Mathematically, an eigenvalue analysis assumes the modal displacements are infinitesimally small, so the change in stiffness in the cable caused by the vibration is a second order effect which can be ignored.
This very-small-amplitude vibration is a good place to start understanding the behaviour of the structure - for example, look at how the frequency depends on the angle of the beam to the horizontal.
Of course if you are interested in large amplitude vibrations, the change in stiffness during each cycle of oscillation can not be ignored, but the vibrations are not sinusoidal anyway. Really, you can only simulate this by a time-marching transient dynamics analysis, updating the stiffness at each time step. The stiffness will vary along the length of the cable because its self weight will cause the tension to change along its length, and also because it is not straight!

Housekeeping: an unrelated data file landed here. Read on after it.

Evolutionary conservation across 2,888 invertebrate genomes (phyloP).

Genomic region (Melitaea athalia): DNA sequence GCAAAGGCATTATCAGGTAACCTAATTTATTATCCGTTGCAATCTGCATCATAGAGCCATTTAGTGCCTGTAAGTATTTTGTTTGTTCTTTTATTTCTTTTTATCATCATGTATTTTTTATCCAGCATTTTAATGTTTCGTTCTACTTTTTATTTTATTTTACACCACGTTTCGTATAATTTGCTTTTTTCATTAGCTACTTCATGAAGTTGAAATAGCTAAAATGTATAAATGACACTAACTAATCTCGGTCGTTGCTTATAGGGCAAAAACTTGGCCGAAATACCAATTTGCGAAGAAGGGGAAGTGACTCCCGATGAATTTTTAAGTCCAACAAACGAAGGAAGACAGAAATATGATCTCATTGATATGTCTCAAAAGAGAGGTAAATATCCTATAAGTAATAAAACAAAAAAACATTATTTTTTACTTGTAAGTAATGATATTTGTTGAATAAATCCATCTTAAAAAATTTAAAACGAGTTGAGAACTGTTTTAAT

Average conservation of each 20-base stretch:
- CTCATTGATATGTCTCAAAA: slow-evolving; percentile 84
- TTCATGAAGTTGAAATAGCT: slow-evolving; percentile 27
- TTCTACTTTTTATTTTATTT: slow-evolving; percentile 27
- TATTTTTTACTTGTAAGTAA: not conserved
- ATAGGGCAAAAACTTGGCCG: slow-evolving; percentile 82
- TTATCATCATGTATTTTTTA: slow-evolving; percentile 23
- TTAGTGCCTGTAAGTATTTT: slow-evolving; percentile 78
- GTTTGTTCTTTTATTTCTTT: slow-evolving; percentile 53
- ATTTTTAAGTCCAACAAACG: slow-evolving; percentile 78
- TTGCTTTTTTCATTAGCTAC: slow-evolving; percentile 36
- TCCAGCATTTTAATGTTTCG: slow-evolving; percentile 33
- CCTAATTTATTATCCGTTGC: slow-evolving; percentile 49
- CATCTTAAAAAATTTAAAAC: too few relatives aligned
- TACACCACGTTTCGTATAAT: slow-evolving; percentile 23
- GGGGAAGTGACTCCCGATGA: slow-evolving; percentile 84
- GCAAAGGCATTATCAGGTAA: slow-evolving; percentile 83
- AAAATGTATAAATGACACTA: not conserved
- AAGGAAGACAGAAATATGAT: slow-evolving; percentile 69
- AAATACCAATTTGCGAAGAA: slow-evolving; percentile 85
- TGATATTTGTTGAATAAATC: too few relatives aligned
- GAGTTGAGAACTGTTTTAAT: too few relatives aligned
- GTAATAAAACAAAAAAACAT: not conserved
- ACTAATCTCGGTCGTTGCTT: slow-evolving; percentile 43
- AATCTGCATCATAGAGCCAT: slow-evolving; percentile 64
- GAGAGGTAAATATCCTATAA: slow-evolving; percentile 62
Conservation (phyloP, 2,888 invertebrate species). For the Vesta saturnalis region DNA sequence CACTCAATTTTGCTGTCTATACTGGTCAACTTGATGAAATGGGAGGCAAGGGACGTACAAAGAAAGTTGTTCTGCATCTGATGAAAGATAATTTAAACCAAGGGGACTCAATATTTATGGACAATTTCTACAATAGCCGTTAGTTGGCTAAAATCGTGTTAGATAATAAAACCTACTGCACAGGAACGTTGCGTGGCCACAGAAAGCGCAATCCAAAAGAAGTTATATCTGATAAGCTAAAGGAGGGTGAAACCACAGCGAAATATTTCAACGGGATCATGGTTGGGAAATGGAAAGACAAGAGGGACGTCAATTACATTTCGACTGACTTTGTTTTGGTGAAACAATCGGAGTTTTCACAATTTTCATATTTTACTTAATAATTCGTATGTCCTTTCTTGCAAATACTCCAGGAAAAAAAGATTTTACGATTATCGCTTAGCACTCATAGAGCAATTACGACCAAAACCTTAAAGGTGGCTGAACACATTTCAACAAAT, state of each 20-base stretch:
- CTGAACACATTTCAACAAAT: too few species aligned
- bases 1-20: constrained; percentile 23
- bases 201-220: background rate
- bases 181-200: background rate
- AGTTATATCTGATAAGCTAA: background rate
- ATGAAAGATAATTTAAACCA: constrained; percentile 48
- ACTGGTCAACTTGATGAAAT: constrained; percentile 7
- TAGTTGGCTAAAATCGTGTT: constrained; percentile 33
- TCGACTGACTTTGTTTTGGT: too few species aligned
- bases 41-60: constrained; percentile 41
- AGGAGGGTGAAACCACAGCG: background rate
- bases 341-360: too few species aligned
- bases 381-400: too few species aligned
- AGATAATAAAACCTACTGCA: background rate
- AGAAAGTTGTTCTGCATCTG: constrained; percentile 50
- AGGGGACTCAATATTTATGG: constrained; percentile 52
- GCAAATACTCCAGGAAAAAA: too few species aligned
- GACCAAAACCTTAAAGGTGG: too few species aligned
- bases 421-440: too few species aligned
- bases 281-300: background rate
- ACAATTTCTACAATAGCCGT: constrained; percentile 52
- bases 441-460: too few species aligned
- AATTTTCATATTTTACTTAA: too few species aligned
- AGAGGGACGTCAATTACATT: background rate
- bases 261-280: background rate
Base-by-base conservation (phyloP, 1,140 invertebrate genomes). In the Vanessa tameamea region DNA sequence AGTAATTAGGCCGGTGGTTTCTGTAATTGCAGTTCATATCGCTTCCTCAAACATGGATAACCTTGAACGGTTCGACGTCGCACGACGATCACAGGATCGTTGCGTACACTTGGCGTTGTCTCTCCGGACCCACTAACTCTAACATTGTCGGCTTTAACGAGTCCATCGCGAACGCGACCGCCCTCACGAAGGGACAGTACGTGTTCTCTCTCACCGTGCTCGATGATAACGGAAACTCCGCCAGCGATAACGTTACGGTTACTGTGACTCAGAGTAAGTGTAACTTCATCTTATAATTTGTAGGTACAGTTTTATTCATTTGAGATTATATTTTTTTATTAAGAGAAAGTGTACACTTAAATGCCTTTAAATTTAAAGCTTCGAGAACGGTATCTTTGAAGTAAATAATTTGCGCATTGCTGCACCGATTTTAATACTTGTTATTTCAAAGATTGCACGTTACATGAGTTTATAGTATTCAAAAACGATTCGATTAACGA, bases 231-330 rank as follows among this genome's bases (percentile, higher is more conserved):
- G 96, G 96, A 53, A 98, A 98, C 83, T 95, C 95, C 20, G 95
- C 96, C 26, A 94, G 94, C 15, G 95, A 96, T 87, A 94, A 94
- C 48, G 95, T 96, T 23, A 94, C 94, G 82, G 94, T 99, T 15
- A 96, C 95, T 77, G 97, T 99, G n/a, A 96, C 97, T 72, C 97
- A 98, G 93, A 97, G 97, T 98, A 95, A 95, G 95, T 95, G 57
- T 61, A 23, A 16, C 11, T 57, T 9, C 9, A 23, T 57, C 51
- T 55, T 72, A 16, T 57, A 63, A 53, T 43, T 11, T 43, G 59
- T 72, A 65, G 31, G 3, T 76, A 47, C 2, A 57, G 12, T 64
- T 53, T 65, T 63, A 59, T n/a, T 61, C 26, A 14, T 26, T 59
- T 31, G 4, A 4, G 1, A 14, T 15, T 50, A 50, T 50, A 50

In simple situations (for example oscillations of a simple pendulum) you can investigate the large amplitude behaviour analytically, but that assumes you know the deformed shape of the structure (which is trivial for a simple pendulum, because the massless string is always straight so long as it remains in tension).
You might be able to formulate the large-amplitude motion of your structure the same way as for a pendulum, if you assume the beam is rigid and the cable is massless and stretches along its length. You then will have only one degree of freedom, measured by the change in angle of the beam (or the cable) from its equilibrium position.
Even for large amplitude oscillations of a pendulum, the period is an elliptic function of the amplitude which can only be evaluated numerically (e.g. by a power series approximation). For anything more complicated, attempting an analytic solution is unlikely to give much quantitative information - though a phase-plane plot may tell you some interesting things qualitatively.